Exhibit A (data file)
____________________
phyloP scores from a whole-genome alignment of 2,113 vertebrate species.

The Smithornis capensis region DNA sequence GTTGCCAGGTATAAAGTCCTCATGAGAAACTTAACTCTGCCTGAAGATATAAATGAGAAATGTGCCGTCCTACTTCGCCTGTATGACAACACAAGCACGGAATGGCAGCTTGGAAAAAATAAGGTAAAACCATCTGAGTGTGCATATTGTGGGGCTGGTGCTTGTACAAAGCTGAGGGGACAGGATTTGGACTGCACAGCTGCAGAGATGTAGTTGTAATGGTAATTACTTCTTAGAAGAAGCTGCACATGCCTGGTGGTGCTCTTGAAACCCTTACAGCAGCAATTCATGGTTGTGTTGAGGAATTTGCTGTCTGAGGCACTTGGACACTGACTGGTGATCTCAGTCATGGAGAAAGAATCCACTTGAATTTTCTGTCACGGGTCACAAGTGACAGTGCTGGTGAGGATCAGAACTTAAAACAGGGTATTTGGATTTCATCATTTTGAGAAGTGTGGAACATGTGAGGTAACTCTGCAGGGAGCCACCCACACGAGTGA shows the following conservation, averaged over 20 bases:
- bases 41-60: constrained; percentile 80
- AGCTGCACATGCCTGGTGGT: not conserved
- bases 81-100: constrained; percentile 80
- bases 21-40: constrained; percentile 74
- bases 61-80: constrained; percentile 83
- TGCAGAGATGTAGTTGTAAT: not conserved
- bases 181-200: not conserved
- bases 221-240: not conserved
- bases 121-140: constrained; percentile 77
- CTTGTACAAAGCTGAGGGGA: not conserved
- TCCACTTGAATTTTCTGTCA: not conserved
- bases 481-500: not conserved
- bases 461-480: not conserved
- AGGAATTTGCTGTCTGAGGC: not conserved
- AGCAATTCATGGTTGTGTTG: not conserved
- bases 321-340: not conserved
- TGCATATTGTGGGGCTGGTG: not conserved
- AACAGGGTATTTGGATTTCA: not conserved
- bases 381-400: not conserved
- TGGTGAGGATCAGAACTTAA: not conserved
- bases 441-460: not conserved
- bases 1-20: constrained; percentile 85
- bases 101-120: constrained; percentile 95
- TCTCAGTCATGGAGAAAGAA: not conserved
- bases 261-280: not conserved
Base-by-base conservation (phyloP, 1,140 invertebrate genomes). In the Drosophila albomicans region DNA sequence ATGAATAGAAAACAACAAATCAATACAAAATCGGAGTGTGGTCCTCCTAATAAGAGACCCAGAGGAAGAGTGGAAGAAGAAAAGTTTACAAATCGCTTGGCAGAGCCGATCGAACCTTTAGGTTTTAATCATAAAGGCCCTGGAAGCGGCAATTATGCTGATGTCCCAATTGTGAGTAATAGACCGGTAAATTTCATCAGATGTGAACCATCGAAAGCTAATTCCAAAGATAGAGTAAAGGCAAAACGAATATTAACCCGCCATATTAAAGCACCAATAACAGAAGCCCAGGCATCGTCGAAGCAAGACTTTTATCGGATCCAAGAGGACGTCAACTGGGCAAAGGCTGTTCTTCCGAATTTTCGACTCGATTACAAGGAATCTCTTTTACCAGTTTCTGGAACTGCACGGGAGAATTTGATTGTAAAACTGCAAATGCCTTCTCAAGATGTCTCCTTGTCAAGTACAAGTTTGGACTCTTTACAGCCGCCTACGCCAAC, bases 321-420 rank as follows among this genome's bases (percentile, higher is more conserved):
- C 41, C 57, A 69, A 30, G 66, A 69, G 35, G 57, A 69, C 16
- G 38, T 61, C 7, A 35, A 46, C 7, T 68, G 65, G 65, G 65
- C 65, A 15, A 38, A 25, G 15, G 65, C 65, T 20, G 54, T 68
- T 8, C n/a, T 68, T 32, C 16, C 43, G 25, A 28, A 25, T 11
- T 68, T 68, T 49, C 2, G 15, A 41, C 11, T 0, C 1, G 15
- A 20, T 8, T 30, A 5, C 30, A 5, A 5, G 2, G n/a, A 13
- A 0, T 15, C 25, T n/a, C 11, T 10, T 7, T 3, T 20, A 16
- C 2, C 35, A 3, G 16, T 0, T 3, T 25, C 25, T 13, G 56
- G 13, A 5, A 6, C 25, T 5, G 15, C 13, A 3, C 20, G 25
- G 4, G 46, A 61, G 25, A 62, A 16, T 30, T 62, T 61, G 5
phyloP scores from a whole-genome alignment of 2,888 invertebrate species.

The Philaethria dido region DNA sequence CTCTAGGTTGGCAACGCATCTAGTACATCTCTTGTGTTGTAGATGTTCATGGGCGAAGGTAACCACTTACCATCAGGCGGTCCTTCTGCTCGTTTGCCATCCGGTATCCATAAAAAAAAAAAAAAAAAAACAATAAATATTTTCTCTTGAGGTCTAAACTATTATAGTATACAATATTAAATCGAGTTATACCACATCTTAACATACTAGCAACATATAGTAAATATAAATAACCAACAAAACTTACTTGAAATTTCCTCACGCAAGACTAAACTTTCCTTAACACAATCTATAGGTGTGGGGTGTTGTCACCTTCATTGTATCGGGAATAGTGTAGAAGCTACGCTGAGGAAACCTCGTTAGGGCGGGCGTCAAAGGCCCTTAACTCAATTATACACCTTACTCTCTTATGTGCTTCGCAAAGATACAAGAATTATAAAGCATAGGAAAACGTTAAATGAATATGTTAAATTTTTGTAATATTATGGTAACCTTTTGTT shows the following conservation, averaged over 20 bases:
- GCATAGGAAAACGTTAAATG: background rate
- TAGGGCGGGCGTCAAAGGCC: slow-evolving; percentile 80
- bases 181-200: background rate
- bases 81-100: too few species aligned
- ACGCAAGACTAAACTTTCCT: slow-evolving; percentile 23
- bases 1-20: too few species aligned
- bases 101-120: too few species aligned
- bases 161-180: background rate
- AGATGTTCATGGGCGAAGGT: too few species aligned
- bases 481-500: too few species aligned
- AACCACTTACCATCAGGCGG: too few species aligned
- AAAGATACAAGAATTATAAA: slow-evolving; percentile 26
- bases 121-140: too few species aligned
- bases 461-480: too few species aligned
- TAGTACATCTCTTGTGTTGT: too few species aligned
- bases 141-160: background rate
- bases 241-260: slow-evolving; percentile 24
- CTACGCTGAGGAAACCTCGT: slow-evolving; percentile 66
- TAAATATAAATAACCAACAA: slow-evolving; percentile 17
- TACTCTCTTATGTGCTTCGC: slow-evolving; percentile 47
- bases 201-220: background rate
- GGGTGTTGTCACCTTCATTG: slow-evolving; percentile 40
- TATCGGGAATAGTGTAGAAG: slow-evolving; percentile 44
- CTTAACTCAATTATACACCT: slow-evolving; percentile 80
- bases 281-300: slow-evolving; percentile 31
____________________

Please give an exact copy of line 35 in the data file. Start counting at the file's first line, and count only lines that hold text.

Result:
- A 0, T 15, C 25, T n/a, C 11, T 10, T 7, T 3, T 20, A 16